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Better than best available: does environmental permitting spur environmental innovations in Finland?

Photo by Matt Ridley on Unsplash

Mirella Miettinen and Saara Österberg

In Finland, two recent cases from the minerals sector – Dragon Mining Ltd and Batteries Materials Finland Ltd – have indicated that there are ambiguities in the requirement for the best available technique (BAT) in the environmental permitting process. Dragon Mining operated a gold mine in Orivesi, where quarrying had already started in 1994 by another operator. Batteries Materials Finland aims to open a new battery materials plant in Harjavalta. Both companies have had challenges to describe the best available sulphate removal technology for waste waters. It seems to be unclear for the applicants of an environmental permit, what qualifies as an appropriate technological level to be used in the planned operation. In addition, environmental authorities do not sufficiently communicate with the applicants on the case-specific critical factors and consequent technological requirements. 

Clarification of the appropriate technological level by the application of Technology Readiness Level – an approach that was originally developed by NASA – could improve the predictability of technological requirements in environmental permitting. Furthermore, the role of quality interaction between applicants and authorities from the beginning of the environmental permitting process plays an important role in spurring the uptake and diffusion of environmental innovations.

The role of environmental permitting in industrial projects

From the perspective of environmental technology R&D, the role of environmental permitting is essential in industrial projects. The applicant of environmental permit is obliged to present technological solutions to fulfil the requirements of BAT. The time horizon for an R&D project from preliminary surveys to a workable, operational technology can be years, depending on the site specific and environmental conditions. These, for example in the mining industry, may include the geology of the mineral deposit and ecologically vulnerable local ecosystems, as well as rainfall and other environmental conditions. That is why the predictability of requirements for technology is critical from an industry perspective. The long-term anticipation of developing regulatory requirements is an important, though difficult, part of industrial project management.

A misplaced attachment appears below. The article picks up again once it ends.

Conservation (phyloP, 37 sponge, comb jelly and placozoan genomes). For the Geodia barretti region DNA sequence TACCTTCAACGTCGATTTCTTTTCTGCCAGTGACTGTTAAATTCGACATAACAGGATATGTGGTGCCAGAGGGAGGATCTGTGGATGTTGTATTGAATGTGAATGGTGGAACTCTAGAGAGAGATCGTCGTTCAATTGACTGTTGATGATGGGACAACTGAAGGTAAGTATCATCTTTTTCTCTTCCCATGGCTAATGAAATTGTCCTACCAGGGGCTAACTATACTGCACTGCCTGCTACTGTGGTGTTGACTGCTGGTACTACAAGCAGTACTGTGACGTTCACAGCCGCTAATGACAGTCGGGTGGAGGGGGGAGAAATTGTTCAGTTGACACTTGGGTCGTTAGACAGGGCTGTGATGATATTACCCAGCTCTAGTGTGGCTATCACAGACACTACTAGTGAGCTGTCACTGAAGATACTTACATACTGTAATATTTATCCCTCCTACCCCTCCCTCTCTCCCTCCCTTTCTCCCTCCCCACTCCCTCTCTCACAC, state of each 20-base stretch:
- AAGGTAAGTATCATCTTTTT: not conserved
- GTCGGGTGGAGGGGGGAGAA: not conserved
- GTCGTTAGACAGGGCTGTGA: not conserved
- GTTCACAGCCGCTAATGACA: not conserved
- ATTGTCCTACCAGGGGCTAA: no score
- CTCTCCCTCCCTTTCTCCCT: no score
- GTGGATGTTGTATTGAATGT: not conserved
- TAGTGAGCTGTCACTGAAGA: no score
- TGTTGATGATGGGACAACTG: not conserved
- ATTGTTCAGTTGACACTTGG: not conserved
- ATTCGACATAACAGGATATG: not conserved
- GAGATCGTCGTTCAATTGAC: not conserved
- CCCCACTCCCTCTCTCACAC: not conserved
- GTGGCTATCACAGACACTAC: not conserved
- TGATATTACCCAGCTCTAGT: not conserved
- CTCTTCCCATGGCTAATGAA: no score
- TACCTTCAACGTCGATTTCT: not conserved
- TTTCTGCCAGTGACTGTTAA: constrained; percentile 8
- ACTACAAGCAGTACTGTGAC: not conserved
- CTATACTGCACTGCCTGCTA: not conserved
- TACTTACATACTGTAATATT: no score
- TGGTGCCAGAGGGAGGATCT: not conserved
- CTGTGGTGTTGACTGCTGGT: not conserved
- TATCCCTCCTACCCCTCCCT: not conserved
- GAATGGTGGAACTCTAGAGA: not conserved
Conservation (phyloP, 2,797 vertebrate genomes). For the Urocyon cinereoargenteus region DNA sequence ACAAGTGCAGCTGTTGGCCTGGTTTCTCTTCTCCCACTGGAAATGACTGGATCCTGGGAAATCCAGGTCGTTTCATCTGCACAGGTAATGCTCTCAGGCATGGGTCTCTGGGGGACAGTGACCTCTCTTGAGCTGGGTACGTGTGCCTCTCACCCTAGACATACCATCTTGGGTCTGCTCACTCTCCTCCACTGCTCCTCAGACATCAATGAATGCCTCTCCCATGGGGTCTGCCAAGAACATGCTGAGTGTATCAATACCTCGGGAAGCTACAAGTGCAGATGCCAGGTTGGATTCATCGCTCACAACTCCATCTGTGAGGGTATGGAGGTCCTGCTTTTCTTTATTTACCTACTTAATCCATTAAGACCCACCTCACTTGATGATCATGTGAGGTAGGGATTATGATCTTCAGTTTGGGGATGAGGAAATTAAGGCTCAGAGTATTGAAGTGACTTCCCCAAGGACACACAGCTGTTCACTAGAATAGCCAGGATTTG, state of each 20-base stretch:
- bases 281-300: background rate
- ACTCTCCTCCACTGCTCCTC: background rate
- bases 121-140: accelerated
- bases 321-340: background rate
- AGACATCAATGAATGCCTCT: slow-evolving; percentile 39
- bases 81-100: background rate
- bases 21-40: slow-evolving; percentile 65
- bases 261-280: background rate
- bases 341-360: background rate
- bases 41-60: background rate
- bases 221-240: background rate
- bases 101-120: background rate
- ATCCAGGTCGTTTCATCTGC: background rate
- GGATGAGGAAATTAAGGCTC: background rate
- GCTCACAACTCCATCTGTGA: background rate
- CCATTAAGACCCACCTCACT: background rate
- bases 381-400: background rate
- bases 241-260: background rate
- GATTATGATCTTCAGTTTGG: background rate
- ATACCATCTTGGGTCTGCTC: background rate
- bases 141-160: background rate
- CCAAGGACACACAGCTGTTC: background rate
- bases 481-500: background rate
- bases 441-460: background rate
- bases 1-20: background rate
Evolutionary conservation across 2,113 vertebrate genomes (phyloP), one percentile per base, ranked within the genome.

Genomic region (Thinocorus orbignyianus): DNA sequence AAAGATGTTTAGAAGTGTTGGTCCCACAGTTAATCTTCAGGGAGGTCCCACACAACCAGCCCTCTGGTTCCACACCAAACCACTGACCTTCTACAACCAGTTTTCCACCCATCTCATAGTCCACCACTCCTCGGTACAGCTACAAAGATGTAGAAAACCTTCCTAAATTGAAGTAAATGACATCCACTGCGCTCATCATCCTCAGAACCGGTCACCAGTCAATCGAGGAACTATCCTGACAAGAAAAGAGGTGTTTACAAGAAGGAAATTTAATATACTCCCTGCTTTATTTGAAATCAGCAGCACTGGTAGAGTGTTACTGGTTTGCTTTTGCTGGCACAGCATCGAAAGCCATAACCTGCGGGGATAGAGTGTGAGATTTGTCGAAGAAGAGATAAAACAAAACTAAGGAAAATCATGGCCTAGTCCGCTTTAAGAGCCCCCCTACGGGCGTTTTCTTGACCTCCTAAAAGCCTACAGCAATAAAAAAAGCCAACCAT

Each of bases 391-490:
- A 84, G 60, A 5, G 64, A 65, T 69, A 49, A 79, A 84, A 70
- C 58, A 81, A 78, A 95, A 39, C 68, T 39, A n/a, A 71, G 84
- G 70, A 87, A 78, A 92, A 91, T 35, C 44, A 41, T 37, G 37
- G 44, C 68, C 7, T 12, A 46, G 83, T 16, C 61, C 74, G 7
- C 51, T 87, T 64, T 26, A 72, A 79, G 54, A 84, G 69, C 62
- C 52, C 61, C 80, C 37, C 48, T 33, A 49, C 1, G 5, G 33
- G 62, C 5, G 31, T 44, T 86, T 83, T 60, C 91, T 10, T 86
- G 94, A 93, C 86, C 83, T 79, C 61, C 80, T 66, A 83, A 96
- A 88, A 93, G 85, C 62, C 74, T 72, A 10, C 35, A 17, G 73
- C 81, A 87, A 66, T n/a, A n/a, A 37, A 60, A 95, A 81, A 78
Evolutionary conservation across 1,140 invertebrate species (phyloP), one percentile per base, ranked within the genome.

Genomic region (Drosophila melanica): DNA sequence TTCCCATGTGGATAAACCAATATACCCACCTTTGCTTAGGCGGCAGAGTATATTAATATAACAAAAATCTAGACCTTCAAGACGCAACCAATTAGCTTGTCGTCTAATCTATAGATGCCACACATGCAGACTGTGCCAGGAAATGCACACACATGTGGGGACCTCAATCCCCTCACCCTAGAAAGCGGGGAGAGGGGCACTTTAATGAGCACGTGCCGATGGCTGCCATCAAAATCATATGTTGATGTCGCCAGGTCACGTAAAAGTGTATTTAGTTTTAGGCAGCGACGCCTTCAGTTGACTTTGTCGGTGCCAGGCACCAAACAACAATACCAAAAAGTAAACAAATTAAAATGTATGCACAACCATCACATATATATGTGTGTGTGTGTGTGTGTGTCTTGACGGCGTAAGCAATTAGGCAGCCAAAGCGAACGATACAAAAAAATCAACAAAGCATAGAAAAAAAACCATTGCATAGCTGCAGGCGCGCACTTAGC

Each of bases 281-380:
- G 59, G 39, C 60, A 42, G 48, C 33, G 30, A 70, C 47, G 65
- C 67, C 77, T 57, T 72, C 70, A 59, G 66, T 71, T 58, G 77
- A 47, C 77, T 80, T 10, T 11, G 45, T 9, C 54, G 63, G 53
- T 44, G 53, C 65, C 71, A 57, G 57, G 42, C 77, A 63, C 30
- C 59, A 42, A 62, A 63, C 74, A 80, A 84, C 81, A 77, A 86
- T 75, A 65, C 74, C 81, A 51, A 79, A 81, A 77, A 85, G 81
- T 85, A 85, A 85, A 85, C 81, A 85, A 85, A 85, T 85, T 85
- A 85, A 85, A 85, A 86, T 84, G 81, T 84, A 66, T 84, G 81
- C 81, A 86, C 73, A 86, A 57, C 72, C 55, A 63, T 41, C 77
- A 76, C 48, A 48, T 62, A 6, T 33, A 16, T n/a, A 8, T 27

The adequacy and challenges of BAT – Finnish case examples

In our recent article, we analysed the adequacy and challenges of BAT, utilizing case examples from minerals sector in Finland. The knowledge about the environmental impact of sulphate water emissions have increased in Finland in the last decade. The reinforced role of the environmental objectives of the European Union’s Water Framework Directive has only highlighted the requirements to adequately assess the impact on the achievement of good water status. Mining industry is water-intensive, and the relation between the BAT and the Water Framework Directive can be problematic. The adequacy of technical solutions may be questioned.

This is exactly what has happened in the cases of Dragon Mining Ltd and Battery Materials Finland Ltd. The environmental permit of Orivesi gold mine was denied because of the lack of appropriate sulphate removal technology. The environmental permit of Battery Materials Finland Ltd battery materials plant was returned to the environmental authority partly for the same reason. The court stated that when the significance of the pollution cannot be adequately assessed in the permitting process, other conditions, such as BAT and the obligation to prevent and control pollution, shall be emphasised in the assessment of permit conditions.

Asymmetries hamper innovations